JOHN HEIDEMA, HIS BODY GAUNT and feverish, lay in a wooden shack deep in an Ecuadoran rain forest. After 38 days in the hands of bandits who demanded $5 million for his release, the New Jersey bird-watcher had begun to despair of ever returning home. In the distance, a wailing baby stirred Heidema from a fitful sleep in the predawn darkness. Then heavy bootsteps crashed up the stairway, and a blast of automatic gunfire was followed by the sound of bodies falling. The door flew open, and in strode an Ecuadoran policeman. “He came at me in a friendly sort of way,” recalls Heidema, 54. “I hugged the guy, and he patted me on the back.” With that, John Heidema, tourist, was free.
Now at home in Little Silver, N.J., Heidema, a computer scientist, is gradually recovering from an ordeal that began in late July as a vacation present for a nature-loving daughter just out of high school and ended only when Ecuador’s antiterrorist police killed four of the petty criminals who had taken him hostage. He has regained some of the 18 pounds he lost in captivity, and he says, almost with surprise, “I can walk and run again.” Adds his wife, Karen Karl, 45: “We’ll never be who we were before. I’m just grateful he’s alive.”
Since his childhood in Grand Rapids, Heidema, the son of a tool-and-die maker, has lived a mostly drama-free life. A chemistry professor who later turned to computer science as a profession, he learned early on to love the pleasures of long, solitary treks. He once bicycled 1,300 miles around Lake Michigan and, just three years ago, pedaled from his home near the Jersey shore to Washington, sleeping in fields along the way. But his first love has always been birding, a passion he passed down to his daughter Sarah, 18, who graduated this year from Red Bank Regional High School. (Heidema’s younger daughter Maggie, 16, is a high school junior.) To celebrate Sarah’s milestone, Heidema booked two tickets for a 13-day tour of Ecuador’s Galapagos Islands and a mainland rain forest. At first their trip was all they expected: in the remote Galapagos, they spotted graceful seals, tortoises and dozens of exotic birds.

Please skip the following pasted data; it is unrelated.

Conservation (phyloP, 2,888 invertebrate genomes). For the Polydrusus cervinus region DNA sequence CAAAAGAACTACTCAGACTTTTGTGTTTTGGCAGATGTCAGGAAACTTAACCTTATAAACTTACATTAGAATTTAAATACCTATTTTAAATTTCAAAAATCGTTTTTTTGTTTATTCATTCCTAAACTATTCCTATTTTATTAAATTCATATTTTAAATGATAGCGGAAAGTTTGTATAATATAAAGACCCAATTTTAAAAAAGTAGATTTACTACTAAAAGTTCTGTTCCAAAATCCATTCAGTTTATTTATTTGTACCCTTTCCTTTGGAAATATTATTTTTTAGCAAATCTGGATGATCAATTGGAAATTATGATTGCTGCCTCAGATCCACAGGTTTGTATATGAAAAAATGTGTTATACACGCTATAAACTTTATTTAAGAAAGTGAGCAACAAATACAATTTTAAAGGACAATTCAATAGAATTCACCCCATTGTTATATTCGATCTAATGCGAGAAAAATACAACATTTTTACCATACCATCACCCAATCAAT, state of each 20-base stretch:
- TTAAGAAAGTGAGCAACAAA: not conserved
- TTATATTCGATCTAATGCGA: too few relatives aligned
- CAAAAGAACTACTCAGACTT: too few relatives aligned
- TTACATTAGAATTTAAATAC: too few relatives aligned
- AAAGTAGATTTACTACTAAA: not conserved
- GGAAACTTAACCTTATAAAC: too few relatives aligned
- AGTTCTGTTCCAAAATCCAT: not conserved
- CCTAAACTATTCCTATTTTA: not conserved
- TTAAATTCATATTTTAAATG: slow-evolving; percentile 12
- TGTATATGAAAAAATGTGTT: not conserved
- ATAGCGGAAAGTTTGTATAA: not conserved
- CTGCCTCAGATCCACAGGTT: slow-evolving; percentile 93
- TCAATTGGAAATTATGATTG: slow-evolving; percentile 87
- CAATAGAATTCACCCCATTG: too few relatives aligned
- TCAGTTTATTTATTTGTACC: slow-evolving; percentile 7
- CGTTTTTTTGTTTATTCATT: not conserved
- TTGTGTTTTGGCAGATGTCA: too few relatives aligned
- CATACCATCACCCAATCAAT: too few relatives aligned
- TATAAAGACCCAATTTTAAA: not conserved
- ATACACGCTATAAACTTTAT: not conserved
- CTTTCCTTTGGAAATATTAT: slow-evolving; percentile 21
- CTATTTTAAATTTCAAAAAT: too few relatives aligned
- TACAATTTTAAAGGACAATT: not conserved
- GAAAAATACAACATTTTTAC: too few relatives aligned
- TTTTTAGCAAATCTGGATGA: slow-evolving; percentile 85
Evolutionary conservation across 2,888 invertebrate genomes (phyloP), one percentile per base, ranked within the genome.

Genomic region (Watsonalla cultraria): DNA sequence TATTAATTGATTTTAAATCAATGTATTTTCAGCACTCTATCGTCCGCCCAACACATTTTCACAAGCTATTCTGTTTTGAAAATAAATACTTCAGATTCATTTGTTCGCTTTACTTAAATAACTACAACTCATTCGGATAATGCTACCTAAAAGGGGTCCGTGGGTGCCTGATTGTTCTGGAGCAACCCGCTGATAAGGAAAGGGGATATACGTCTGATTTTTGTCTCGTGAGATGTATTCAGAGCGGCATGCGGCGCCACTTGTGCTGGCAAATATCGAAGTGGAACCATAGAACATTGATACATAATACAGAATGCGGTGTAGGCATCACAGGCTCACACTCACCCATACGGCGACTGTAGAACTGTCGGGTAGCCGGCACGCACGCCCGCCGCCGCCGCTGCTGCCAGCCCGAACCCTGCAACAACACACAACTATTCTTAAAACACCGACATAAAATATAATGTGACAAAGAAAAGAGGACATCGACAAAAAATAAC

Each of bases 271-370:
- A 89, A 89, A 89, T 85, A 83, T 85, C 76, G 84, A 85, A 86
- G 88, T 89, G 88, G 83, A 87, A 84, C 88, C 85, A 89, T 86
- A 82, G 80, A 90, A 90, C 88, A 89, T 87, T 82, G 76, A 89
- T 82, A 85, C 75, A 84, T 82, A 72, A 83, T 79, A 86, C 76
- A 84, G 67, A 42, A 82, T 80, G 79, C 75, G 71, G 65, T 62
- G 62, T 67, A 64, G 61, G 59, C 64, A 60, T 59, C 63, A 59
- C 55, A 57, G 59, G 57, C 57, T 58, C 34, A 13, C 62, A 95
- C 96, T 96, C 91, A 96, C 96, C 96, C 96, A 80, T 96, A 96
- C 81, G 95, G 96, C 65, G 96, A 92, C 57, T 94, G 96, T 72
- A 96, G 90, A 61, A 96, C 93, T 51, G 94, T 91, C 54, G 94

But after returning to the mainland, on the morning of July 29, the Heidemas, along with seven other tourists and two guides, were overtaken by three gunmen on a remote trail in the Cuyabeno Forest. The thugs confiscated the tourists’ valuables and chose two hostages, Sarah and a tour guide, saying they would be released when their families paid a ransom of $5 million. Panicked, Sarah “threw a little asthma fit,” she says. Communicating through an interpreter, Heidema persuaded the bandits to take him instead. “Don’t go!” Sarah cried. Yet she knew he would. “That’s the kind of man he is,” she explains, “very responsible.”
That, and exceptionally brave. Heidema remained stoically silent as the bandits forced him and his fellow hostage into the jungle during a driving rainstorm. “For the first two days, we never saw another trail,” says Heidema. “We were even afraid to talk.” On the second night, one of their captors entered their makeshift camp toting dinner—a freshly killed monkey. Heidema found the animal “so humanlike, it was unnerving,” but once the meat was cooked, he concedes, it “tasted pretty good—like venison.”
Despite insect bites and painful blisters on his feet, Heidema gradually adjusted to his harsh surroundings. Without his glasses, which he lost crossing a muddy river, he relied on a strong sense of direction and his memory of local maps to guide him—and, at times, his captors—as they criss-crossed the forest. “As survivalists, these men were excellent, but I think I knew my way around better than they did,” he says. Even so, he grew depressed, especially after the guide talked the bandits into releasing him on Aug. 4. Eight days later, Heidema fled into the jungle as his captors slept, but he was quickly recaptured.
Meanwhile, Ecuadoran police traced Heidema to the northeastern town of Lago Agrio, then set out into the rain forest. Karen was waiting for word in a Quito, Ecuador, hotel room on the morning police burst into the jungle shack and shot and killed Heidema’s captors (two Ecuadorans and two Colombians). “At first the death of those guys bothered me—for about five minutes,” says Heidema.
Heidema had read before his trip that Ecuador is one of South America’s safest countries. Now he offers a warning for other adventurous birders. “I find [the Ecuadoran jungle] a beautiful place,” he says, “but I wouldn’t go there without four police front and back and a bulletproof vest.”
RON ARIAS in Little Silver